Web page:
• Find purpose. When folks understand what they’re driving towards and why it’s important, they feel more anchored to something meaningful even during day-to-day ambiguity. Research conducted during the pandemic finds those who say they are “living their purpose” at work are five times more likely to have a positive sense of well-being, and four times more likely to have higher engagement levels. With this clarity, they are also more easily able to exercise agency, make decisions, recover from negative events, and navigate (maybe even embrace) ambiguity5.

Ask yourself (and your teammates):

  • What do you do? (What do you do? Everyone does their role differently and we know folks often serve in multiple capacities, what do you actually do?)
  • Why is that important to others, or to the world?
  • Why is it important to you personally?

Complete the sentence:  

I do _____________, so that __________. This matters to me because _______________.

  • Increase clarity by working in shorter cycles, and prioritize, prioritize, and reprioritize. Set direction (connected to your purpose) and near-term goals in shorter cycles so you can check in on progress, assess what’s working and what’s not working, and adjust course more effectively. This will require you to practice that important skill of adaptability which helps us get more comfortable with ambiguity. It will also require you and your team members to build the ever-important skill of prioritization. Prioritizing work in short cycles helps people find the level of short-term clarity they need to move forward with an increased sense of agency. This practice will help teams prioritize and pursue meaningful work, and it will help build the skills needed to do this independently over time.

Here are a couple of quick tools that can help teams and individuals prioritize work:

Eisenhower Matrix

The Eisenhower Matrix is used to support individuals/teams to make difficult prioritization decisions by determining what will make them most impactful based on relative urgency and importance, not just most productive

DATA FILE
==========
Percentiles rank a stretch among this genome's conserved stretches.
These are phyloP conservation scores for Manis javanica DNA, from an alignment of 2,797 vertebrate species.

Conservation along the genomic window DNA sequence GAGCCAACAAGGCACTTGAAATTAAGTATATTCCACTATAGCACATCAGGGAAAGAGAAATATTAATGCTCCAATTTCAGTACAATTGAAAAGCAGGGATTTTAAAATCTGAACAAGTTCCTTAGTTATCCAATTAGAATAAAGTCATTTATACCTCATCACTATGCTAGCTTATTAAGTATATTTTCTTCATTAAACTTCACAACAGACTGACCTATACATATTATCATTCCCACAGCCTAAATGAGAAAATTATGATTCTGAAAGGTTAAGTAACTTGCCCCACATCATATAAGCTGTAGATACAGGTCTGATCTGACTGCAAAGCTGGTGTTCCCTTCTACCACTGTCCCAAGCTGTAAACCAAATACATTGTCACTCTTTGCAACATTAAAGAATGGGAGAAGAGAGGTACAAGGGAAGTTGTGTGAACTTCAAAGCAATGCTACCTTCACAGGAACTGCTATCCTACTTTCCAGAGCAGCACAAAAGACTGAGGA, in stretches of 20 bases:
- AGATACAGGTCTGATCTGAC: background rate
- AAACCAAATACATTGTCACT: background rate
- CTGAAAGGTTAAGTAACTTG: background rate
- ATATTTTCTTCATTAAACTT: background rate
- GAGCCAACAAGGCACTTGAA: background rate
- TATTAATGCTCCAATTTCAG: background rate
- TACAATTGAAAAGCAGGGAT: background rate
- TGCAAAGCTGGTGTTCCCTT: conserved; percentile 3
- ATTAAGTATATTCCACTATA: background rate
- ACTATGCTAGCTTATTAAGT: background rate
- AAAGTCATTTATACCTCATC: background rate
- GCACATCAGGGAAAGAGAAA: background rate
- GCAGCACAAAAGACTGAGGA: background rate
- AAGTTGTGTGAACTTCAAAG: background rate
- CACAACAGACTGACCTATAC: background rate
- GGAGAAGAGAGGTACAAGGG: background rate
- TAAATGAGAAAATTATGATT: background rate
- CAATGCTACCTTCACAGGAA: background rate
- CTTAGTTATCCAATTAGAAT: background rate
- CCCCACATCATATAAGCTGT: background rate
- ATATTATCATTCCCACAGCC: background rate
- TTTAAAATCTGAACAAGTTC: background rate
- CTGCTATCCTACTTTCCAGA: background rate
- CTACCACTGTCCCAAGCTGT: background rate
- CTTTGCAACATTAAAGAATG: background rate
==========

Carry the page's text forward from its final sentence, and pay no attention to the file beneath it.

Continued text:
MoSCoW Method

The MoSCoW Method supports individuals/teams to make difficult prioritization decisions by increasing clarity and alignment about what should be prioritized (must and should be done/included) and deprioritized (could if time, and explicitly will not be done/included).

Whether you thrive in ambiguity or prefer clarity and certainty, there are two things we can be sure of:  

  1. We all have the potential to improve our relationship with ambiguity
  2. In this rapidly changing world, ambiguity isn’t going anywhere   

We want to hear from you:  How are you navigating ambiguity in your organization, and what are you learning along the way?  Connect with us on Twitter, Instagram, Facebook, or LinkedIn to continue the conversation!


  1. Hasso Plattner Institute of Design at Stanford University. (2019). Ambiguity metaphor exploration worksheet: How do students personally relate to ambiguity? And how does that change with time?. https://dlibrary.stanford.edu/ambiguity/ambiguity-metaphor-exploration-worksheet 
  2. Golman, D. (2011). What Makes a Leader?. In HBR’s 10 Must Reads: Leadership (pp. 1-21). Harvard Business School Publishing Corporation. (Original work published 2004)
  3. Hasso Plattner Institute of Design at Stanford University. (2019). Ambiguity metaphor exploration worksheet. https://dlibrary.stanford.edu/ambiguity/ambiguity-metaphor-exploration-worksheet 
  4. Hasso Plattner Institute of Design at Stanford University. (2019). Ambiguity archetypes. https://dlibrary.stanford.edu/ambiguity-archetypes
  5. Dhingra, N., Emmett, J., Samo, A., & Schaninger, B. (2020). Igniting individual purpose in times of crisis. McKinsey Quarterly. https://www.mckinsey.com/business-functions/people-and-organizational-performance/our-insights/igniting-individual-purpose-in-times-of-crisis
  6. Indeed Editorial Team. (2021). How to be more productive using the eisenhower matrix. https://www.indeed.com/career-advice/career-development/eisenhower-matri